The Magic Numbers - The Runaway
As elegant as it is exuberant, album number three from the undervalued four piece not only raises the game, it takes the game, hefts is straight out of the stadium, cracks its knuckles and sets about that pesky rulebook with a chainsaw. The Magic Numbers, never anything less than a charming but invigorating blend of melodic guitar pop, with song writing that documented the travails of the heart with pinpoint poetry, have registered real intent and quantifiable achievement here. No bones. The Runaway opts to rework their existing methodology and frames newfound elegance with lush instrumentation and soaring orchestration. Dazzling, it’s just a beautiful thing. Its ambition, seriously, is almost immodest. Older heads will love the reference points. Scratch – not too hard – for evidence of Prefab Sprout and Brian Wilson amongst the oohs and the aahs (the trademark boy-girl harmonising is, thankfully, still very much present and as sweet as ever.) A blast of The Supremes’ ‘Automatically Sunshine’ comes on the radio as I write and it reminds of how Roddy Frame pinched a snippet for ‘Working in a Goldmine’ from Love, the third Aztec Camera album on which he, very similarly, put down his guitar for soul grooves.
A volley of blazing zephyrs lights up side one. Opener ‘The Pulse’ comes on all quiet with astral strings and chamber precision. It builds like Brindley and ascends like a lark on helium. Unleashing a chorus so luxuriant and liquid you could swim in it, ‘The Pulse’ is one of those album openers that quietly screams “Are you ready?” From the off, standards are raised and ambition goes neon. You think: they’re having a go this time. And how. ‘Why Did You Call?’, a regret-soaked dissection of post-break up contact, Romeo and Angela’s harmonies a-shimmer, melts the heart with a whispery midnight groove. Angela’s own ‘Throwing my Heart Away’ is mesmerising and moody. Aided by spacy, crystalline production from Valgeir Sigurdsson (Bjork, Mum), The Runaway forsakes chiming Rickenbackers and a race for the line for something altogether more composed. In both senses of the word. Credit too for the ever-present string arrangements and a respectful nod to their architect, the late Robert Kirby. (Again, older heads will know him for his work with Nick Drake.) 'Once I Had’ (more gin-soaked regret) might well flash its McGuinn-isms with winning insouciance but we’re some distance from the rocking likes of ‘This is a Song’. It’s perfectly fitting that the band have been taking a string quartet with them on pre-release promotion.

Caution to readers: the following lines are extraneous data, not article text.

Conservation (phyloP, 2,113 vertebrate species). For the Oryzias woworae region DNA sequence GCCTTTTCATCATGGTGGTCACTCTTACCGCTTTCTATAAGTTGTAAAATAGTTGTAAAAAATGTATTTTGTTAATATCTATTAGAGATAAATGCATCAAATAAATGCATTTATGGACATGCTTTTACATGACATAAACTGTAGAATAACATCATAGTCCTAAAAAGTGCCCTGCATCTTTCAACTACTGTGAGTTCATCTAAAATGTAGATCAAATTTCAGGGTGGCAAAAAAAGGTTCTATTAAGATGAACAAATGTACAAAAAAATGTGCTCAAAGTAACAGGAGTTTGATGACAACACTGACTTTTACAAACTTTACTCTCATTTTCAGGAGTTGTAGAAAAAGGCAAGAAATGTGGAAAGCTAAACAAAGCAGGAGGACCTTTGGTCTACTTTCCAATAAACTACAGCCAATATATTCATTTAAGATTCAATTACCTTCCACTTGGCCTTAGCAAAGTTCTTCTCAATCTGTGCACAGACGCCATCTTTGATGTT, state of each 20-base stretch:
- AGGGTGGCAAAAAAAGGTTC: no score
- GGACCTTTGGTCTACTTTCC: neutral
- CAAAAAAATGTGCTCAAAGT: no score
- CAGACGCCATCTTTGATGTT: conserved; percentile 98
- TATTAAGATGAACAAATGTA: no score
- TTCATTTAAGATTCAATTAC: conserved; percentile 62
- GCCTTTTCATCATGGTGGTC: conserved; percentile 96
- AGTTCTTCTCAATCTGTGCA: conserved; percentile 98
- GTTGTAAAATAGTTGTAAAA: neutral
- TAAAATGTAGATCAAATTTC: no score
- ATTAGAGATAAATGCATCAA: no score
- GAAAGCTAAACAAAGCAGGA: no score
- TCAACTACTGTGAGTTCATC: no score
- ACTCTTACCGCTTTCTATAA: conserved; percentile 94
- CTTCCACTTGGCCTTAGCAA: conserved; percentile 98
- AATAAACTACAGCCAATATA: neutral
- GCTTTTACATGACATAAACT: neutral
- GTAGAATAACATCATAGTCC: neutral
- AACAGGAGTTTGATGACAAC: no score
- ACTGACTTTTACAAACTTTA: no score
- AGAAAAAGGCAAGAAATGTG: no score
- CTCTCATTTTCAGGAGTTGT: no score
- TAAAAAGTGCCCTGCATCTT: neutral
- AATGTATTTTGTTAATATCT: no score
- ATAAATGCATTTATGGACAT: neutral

The Runaway is one of those albums that signals not so much a band stomping on the blueprint - there was hardly any need for that - as much as brushing in new shades where even they probably didn’t even know they were needed. If you fell for the likes of ‘She Don’t Love Me’ or ‘Love is a Game’, loved how The Magic Numbers populated their canny guitar pop with a sunny, Haight Ashbury take on the things we do for love, then album number three will surely thrill. Four years in the making, hopefully sense will prevail and the welcome we gave their debut is needed here. If, as is rumoured, 2006’s Those the Brokes was a record company-encouraged rapid follow-up, listening to it again now confirms it to be an underrated lost gem, no less deserving than their popular debut. Even so, greeting their last effort with a half-hearted shrug now speaks so badly of us. Thank god they were in forgiving mood, saw just how wrong we were, gave us another chance. Ambition and love, it’s all here. And wearing boxing gloves? A TMF cohort reckoned this album was delayed (along with accompanying tour) to allow them to “get up to fighting weight.” Cruel? A bit (like they’re bothered any more.) Inadvertently prescient? You bet. The Runaway hits the scales dead on. Ready for the sucker punch, suckers?